Everything you need to know about buying refillable handwash, dishwashing liquid, and shower gel, including whether or not refills will save you money and whether or not their claims about being environmentally friendly are accurate.

In the world of personal care and household goods, refillables are becoming increasingly popular; however, the environmental benefits that these products claim to provide are often called into question. The idea behind refillables is straightforward: you make a single purchase of the initial bottle, which you then keep and fill from a second container that is friendlier to the environment. In most cases, the refill makes use of a combination of less plastic, less wasted space in the lorry, and occasionally even less water than the original. However, how much of an improvement for the environment do refillables make? And how much will you be able to save by using them? We have investigated the various kinds that are offered, looking at the cost and the packaging as well as the science that lies behind the eco-friendly assertions made by the companies.

What factors contribute to the eco-friendliness of refillables?



Imagine a bottle of hand soap that looks like any other. Because of its awkward shape, which is comprised of heavy and rigid plastic, a significant amount of space is wasted on the trucks that transport it. Recycling is a complete nightmare at the pump. In addition to that, it has a component whose primary constituent is water. When you put some thought into it, it doesn’t seem to make much sense at all. Because refillable products are still in their infancy, there is a wide range of sizes, shapes, and packaging options available for consumers to choose from. It is a challenging conundrum to figure out whether or not their environmental claims are true. Although consumers may initially believe that the environmental benefits are straightforward, this is not always the case, and businesses are rarely transparent about the thinking that went into developing these benefits. When we looked at a variety of examples, almost all of the products used environmental claims that were centred on the elimination of plastic use. But reducing the amount of plastic we buy is just one piece of a much more complicated puzzle. The use of less plastic is very important. But so is its ability to be recycled. Additionally, the product’s overall weight, dimensions, and shape are important factors to consider because they all have a significant bearing on the amount of carbon emissions produced when it is transported.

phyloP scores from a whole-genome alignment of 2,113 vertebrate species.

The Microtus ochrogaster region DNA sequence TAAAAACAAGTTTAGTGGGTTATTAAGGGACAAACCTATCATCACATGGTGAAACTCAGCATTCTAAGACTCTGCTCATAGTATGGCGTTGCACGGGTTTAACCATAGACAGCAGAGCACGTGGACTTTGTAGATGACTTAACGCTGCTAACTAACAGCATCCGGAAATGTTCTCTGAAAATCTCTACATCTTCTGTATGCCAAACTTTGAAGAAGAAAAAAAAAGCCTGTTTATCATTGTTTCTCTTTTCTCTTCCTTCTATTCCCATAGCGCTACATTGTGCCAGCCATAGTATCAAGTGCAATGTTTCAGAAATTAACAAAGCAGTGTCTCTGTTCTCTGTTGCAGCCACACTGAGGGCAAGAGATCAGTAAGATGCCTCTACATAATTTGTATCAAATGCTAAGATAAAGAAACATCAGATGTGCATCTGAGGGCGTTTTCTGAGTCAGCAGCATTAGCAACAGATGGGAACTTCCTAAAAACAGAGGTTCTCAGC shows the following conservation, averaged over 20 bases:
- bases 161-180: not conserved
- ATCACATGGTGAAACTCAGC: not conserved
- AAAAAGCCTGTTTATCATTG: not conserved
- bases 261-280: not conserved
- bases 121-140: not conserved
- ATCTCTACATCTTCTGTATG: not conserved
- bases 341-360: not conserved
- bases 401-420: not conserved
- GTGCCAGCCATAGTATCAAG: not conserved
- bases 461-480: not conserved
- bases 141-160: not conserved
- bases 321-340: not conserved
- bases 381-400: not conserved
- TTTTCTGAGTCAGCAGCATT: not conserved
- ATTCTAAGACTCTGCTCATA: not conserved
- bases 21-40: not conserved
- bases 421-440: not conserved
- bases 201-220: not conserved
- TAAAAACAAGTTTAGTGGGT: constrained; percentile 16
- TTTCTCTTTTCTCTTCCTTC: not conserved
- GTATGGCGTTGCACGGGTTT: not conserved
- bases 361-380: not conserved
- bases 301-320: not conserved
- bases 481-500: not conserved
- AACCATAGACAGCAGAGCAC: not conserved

There is more to the story than just the ability to recycle.